The Echo PB-770T manages to stay lightweight while putting out over 36 Newtons of blowing force. That plus having one of the highest tested (and spec’d) airspeeds, makes this blower an incredibly solid value for both Pros and homeowners alike.
Wrap all that up with excellent run-time and fuel-efficiency, and the $499 cost of entry sounds like a pretty great deal.
Best Affordable Backpack Leaf Blower
Husqvarna 130BT Backpack Blower
You may be wondering what the difference is between the best backpack leaf blower for the money and the best affordable backpack leaf blower. Our prior recommendation favored bang for the buck with an emphasis on the “bang”. We essentially went for a more powerful model and assumed you were operating it on a larger property and needed all that a reasonably-priced leaf blower could offer.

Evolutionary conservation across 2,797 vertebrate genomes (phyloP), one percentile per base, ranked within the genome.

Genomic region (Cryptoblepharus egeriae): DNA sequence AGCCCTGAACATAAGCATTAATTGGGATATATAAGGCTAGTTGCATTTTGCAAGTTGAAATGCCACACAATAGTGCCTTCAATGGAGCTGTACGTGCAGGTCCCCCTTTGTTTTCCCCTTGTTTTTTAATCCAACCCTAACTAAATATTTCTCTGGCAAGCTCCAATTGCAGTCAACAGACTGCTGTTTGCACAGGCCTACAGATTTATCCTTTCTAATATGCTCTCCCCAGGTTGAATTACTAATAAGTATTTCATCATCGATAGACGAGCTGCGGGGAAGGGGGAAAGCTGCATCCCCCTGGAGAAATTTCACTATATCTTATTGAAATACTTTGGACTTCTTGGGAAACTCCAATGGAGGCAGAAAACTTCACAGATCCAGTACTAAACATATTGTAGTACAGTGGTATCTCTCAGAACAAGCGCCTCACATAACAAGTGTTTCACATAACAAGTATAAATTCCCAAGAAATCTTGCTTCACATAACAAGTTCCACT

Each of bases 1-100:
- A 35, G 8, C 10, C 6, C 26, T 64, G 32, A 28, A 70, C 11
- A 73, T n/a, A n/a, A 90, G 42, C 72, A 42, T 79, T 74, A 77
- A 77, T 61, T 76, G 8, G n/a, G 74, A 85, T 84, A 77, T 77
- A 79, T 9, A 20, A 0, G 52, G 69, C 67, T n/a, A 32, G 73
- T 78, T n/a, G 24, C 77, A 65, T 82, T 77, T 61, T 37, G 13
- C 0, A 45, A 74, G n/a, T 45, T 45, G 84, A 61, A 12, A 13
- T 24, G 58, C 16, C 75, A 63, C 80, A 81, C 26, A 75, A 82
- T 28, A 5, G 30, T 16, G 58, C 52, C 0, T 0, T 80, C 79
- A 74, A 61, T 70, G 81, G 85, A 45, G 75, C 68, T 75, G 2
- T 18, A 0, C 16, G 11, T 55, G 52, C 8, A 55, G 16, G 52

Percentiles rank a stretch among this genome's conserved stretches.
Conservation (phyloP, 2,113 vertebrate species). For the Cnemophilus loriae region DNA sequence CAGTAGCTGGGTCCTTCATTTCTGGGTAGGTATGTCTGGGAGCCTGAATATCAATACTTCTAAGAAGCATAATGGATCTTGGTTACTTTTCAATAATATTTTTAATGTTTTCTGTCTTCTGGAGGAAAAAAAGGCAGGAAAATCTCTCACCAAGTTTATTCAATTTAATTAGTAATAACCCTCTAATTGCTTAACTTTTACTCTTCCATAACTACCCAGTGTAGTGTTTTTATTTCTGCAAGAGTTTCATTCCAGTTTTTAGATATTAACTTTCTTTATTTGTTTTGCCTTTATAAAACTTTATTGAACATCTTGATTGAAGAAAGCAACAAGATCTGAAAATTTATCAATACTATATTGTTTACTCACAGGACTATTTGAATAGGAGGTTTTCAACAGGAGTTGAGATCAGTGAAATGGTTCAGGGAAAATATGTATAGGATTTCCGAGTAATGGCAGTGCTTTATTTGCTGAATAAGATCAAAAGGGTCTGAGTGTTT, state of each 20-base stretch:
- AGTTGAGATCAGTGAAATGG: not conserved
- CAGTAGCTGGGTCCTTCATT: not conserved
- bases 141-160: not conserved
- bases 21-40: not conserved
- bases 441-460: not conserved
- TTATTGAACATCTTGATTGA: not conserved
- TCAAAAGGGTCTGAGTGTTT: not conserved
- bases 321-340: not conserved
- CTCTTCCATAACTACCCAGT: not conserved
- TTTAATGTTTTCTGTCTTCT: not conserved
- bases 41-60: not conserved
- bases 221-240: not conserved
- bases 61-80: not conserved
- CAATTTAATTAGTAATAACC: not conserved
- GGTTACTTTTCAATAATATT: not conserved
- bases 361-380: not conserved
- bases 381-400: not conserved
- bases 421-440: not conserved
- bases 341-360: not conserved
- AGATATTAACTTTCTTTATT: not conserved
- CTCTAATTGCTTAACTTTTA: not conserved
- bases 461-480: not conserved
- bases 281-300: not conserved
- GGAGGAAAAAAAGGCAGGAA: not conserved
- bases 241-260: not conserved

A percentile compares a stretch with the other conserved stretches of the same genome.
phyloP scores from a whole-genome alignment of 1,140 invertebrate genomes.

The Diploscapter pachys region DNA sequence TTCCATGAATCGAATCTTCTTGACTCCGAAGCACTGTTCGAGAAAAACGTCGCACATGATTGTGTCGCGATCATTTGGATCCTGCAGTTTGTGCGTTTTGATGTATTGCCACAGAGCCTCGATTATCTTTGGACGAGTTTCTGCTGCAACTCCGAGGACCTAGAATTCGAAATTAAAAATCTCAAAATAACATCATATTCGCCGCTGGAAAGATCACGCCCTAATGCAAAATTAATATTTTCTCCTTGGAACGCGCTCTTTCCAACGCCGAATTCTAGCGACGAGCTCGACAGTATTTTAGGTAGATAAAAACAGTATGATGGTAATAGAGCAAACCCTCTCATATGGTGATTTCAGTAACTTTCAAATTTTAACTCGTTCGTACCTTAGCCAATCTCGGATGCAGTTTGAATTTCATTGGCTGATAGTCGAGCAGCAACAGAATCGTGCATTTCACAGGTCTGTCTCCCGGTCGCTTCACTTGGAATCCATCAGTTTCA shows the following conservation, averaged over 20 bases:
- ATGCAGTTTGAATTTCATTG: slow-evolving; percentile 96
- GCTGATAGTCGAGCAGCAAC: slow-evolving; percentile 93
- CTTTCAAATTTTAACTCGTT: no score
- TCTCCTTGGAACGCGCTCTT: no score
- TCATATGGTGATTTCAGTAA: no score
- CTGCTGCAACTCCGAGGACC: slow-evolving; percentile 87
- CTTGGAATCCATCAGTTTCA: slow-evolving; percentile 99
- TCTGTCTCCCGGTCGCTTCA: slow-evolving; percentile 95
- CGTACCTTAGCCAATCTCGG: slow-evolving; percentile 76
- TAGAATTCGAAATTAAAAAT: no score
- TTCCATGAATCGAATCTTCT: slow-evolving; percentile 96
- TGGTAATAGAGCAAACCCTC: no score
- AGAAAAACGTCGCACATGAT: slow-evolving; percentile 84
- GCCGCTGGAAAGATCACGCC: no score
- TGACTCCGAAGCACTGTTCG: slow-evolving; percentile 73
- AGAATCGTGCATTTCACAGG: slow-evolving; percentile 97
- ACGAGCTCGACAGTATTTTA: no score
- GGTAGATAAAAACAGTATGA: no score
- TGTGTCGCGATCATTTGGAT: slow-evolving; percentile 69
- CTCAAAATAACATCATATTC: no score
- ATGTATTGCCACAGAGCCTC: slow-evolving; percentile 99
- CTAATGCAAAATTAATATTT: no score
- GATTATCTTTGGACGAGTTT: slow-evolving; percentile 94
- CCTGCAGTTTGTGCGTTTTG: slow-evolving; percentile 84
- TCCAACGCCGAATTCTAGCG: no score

Our best affordable backpack leaf blower recommendation puts a lot more emphasis on finding a lower-priced model. With that in mind, we can easily recommend the Husqvarna 130BT Backpack Blower. The 29.5cc engine on this leaf blower gives you 145 MPH of speed and 360 CFM of airflow. That’s plenty of power for larger properties, yet it doesn’t break the bank. We also like the fact that you can find this blower EVERYWHERE. Even Walmart sells it online!
A 2-year warranty, lots of service options, and ample run-time make the Husqvarna 130BT blower our top choice for affordability. You can strap this one on for just $250.
Best Battery Backpack Leaf Blower
EGO Commercial Battery Backpack Blower (LBX6000)